EECS Joint Colloquium Distinguished Lecture Series
     
 

Wednesday, December 1st 2004
Hewlett Packard Auditorium, 306 Soda Hall
4:00-5:00 p.m.

Pat Hanrahan

Computer Science Department
Stanford University

 
 

Inverse Vision

 

Abstract:

   

The fields of computer graphics and computer vision may be considered duals of each other. In graphics, rendering is the process of generating an image from a model of the world. In vision, a model of the world is formed from an image. Rendering is normally considered the forward problem; that is, a mathematical procedure for simulating the physics of light and its interactions with the environment. And vision is considered an inverse problem; that is, the more challenging problem of ondoing the effects of image formation and light transport to infer information about the environment. As is well-known, inverse problems often do not have unique solutions or are ill-conditioned. Inverse problems require regularization or a prior model. In this talk I will explore this duality. I will discuss briefly the state of the art in rendering, illustrating the talk with recent research on lighting simulation and material models. Based on this research, I will then discuss the relationship between rendering and vision, and suggest that it is often better to think of rendering as the inverse of vision (the inverse of inverse rendering).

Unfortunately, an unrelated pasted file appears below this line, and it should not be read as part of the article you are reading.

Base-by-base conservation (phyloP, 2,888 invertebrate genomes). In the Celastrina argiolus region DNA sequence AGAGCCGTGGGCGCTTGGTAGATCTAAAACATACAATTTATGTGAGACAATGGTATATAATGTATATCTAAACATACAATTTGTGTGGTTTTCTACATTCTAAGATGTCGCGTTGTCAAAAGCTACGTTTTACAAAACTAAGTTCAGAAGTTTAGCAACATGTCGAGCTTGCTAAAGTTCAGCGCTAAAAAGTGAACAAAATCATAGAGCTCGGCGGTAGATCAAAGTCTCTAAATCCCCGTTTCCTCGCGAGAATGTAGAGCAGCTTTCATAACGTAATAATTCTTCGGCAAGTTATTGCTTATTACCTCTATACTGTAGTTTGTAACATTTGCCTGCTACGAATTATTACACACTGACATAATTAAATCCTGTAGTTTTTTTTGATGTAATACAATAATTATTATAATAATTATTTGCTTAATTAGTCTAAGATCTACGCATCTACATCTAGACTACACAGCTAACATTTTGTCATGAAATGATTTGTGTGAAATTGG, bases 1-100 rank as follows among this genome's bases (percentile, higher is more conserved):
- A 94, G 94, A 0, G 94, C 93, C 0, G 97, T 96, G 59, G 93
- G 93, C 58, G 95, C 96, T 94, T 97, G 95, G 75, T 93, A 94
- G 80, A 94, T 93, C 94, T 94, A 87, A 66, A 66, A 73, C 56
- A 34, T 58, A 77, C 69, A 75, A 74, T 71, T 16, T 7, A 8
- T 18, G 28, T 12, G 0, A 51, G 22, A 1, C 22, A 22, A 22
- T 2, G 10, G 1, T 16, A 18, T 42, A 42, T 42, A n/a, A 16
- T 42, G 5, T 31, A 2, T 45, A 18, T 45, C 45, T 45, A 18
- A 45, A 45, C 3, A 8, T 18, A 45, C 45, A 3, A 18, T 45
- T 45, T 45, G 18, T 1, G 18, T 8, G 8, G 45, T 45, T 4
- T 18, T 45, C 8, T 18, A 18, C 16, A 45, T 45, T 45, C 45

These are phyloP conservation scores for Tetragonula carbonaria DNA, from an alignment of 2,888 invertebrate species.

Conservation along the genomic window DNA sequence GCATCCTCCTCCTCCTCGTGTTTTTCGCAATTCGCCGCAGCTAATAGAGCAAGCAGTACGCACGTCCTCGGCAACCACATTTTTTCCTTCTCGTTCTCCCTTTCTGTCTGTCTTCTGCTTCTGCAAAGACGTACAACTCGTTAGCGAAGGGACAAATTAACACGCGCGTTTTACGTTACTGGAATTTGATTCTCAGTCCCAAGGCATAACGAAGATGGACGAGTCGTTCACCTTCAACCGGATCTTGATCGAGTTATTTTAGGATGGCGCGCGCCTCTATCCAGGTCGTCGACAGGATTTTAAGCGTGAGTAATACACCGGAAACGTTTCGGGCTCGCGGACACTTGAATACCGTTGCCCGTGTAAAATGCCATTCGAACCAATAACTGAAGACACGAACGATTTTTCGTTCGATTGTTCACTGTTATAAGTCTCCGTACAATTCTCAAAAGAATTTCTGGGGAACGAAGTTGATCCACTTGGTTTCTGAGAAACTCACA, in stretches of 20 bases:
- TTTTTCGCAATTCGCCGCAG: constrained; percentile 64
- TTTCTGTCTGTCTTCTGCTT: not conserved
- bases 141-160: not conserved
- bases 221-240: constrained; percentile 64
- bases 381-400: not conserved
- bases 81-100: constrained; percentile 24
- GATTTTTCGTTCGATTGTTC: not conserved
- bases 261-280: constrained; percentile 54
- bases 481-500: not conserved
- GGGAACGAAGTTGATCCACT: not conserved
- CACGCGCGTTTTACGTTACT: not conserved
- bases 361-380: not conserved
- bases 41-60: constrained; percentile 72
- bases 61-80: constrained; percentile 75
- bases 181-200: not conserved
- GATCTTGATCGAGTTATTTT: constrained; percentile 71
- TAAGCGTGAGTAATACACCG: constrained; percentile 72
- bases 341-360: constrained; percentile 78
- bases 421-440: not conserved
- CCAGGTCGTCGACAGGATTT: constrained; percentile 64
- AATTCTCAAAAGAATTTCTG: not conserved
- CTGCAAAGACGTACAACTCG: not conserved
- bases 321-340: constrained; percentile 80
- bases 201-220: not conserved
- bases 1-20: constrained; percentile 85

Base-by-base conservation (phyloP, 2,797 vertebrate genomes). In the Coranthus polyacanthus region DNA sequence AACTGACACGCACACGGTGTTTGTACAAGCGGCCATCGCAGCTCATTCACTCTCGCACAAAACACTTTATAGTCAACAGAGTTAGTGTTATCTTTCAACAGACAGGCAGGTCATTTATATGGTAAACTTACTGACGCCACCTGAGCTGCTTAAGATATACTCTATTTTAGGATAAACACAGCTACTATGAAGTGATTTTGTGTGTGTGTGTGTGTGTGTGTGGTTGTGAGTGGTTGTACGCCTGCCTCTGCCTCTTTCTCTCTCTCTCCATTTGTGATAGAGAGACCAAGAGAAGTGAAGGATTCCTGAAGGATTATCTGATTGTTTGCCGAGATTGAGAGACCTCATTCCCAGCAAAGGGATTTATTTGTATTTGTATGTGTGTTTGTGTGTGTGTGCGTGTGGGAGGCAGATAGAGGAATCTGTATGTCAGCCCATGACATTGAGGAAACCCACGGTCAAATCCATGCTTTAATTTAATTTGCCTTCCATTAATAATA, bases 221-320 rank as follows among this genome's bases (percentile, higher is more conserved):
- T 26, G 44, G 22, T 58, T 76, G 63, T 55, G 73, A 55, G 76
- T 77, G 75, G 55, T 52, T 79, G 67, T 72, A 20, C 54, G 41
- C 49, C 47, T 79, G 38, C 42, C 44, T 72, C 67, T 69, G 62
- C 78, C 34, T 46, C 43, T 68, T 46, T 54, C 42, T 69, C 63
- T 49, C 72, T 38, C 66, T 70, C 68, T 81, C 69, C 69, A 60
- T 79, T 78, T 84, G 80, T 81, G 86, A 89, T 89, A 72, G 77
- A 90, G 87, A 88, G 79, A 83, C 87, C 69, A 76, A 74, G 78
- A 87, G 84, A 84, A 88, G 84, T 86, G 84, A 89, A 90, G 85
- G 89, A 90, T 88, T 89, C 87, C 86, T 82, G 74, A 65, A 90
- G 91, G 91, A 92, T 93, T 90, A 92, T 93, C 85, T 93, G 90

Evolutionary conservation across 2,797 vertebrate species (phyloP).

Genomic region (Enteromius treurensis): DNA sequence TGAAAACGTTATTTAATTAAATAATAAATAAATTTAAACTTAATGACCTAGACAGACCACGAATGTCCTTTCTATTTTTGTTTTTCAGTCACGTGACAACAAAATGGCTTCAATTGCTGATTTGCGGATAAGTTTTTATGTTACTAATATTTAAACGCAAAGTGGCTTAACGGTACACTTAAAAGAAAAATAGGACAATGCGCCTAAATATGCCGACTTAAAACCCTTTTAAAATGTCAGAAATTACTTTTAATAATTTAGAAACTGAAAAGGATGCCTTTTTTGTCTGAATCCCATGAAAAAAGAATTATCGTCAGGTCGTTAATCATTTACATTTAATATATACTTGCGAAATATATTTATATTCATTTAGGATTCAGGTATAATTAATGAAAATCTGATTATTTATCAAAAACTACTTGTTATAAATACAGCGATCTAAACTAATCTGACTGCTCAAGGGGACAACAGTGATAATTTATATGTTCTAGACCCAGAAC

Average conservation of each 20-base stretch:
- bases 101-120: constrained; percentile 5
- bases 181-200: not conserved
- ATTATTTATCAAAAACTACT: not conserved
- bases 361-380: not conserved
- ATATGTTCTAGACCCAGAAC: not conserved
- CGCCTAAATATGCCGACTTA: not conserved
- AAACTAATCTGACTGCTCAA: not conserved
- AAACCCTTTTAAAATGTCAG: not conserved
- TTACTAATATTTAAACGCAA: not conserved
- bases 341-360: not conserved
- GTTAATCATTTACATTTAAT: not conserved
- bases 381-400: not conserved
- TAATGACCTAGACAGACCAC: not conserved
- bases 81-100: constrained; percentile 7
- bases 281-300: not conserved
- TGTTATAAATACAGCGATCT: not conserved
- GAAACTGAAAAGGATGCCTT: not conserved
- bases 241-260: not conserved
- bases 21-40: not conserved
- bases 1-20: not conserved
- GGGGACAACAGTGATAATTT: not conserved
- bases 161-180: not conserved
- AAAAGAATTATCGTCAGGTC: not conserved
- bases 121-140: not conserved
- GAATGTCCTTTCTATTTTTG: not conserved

Biography:
   

Pat Hanrahan is the CANON USA Professor of Computer Science and Electrical Engineering at Stanford University where he teaches computer graphics. His current research involves visualization, graphics systems and architectures, and image synthesis. He was a founding employee of Pixar, where he developed volume rendering software and was the chief architect of the RenderMan(TM) Interface - a protocol that allows modeling programs to describe scenes to high quality rendering programs. Professor Hanrahan has received three university teaching awards, two Academy Awards for Science and Technology, the SIGGRAPH Computer Graphics Achievement Award, and the SIGGRAPH Stephen Coons Award. He was recently elected to the National Academy of Engineering.